Across many fields there’s a regular occurrence of people announcing that they’re soon going to be launching something that’s Big and New and Different and Will Definitely Change Everything. “Soon” never gets officially quantified to anything more specific than “in a few months” but it’s always really close, honest, so just hold on in there and, oh, if you happen to be an investor we might just need a little bit more funding to get over the line, but the payoffs will be huge.
In politics, this type of vapourware has normally applied to individual policies in various forms, be they the think tank trailing a really challenging paper, the party telling journalists to just wait until they see the manifesto or the government promising that there’s definitely going to be a White Paper on that issue sometime in this Parliament. Now, though, we appear to have someone creating a whole political party on the principles of vapourware.
Since the collapse of the Liberal Democrats at the 2015 election and the election of Jeremy Corbyn soon after, many people have declared that what British politics really needs right now is a brand new centrist party, a chorus given additional voices after the Brexit referendum. Various people have tried to set one up (or proposed turning an existing party into a “movement for moderates”) and there have also been various rumblings that some Very Important (And/Or Rich) People have been working on putting together their very own Brand New Centrist Thing which is always about to be launched Really Really Soon.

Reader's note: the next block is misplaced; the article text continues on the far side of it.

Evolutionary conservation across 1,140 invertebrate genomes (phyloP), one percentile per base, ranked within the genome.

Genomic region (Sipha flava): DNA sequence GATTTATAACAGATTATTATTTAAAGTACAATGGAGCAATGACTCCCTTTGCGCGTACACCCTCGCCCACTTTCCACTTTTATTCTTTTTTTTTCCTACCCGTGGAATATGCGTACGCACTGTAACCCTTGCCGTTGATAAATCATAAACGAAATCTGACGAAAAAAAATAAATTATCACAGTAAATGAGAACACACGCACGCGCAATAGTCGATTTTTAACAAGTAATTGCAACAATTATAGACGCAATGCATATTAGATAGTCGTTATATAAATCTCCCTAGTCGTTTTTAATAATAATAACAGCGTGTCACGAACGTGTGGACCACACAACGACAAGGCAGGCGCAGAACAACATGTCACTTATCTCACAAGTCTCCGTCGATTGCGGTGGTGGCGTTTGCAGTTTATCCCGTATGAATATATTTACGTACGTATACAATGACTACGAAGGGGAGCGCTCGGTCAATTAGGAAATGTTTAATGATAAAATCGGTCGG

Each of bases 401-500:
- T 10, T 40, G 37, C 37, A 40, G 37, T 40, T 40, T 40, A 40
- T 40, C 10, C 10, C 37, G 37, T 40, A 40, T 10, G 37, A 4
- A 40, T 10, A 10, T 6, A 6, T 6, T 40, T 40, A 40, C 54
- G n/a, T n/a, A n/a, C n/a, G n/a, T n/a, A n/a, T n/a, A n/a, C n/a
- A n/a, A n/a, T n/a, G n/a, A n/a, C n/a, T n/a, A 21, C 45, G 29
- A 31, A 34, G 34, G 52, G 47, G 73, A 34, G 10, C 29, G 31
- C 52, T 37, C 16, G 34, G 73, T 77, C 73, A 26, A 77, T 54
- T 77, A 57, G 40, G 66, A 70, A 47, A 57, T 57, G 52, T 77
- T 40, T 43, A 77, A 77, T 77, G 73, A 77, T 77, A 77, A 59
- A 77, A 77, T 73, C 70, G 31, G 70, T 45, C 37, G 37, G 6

Which brings us to the Times and a couple of puff-pieces it’s recently published on United For Change, the proposed new centrist party that appears to exist in order to take the politics out of politics. As one of its founders says: “We won’t look like, we won’t sound like, we won’t behave like the existing political parties. We will act and sound like real people, who just want to do something good for their country.” And if that doesn’t sound vacuous enough, just wait until you hear about their policies.
No, I mean you’ll just have to wait until you hear about their policies because they don’t have any. Let’s look at social care, for instance:
Policy will be set by using technology to canvas the opinions of experts and workers. “We’ve got a real problem in social care. I would love to find a way for people working in social care to actually give us their ideas on how to solve it. I’ve not heard any great ideas from Westminster. Let’s hear it from the people. Technology allows you to do that.”
Or maybe on education, that perennial issue that’s consumed entire careers and vexed politicians and experts around the world:
He plans to convene a panel of education experts from around the world: “They will be challenged with this: make our state schools better than our private schools. Full stop. Go away and do it.”
Ah, you say, but maybe I’m misrepresenting them because as a party that’s coming into being at a time of great national crisis over a single issue, they’re going to focus on that first, so they must have something strong and distinctive to say about Brexit, haven’t they?
No, they haven’t.
Franks says the new party will include remainers and leavers and is not being set up to fight Brexit battles. “We are all concerned with dealing with the why Brexit’s happening rather than dealing with Brexit itself.”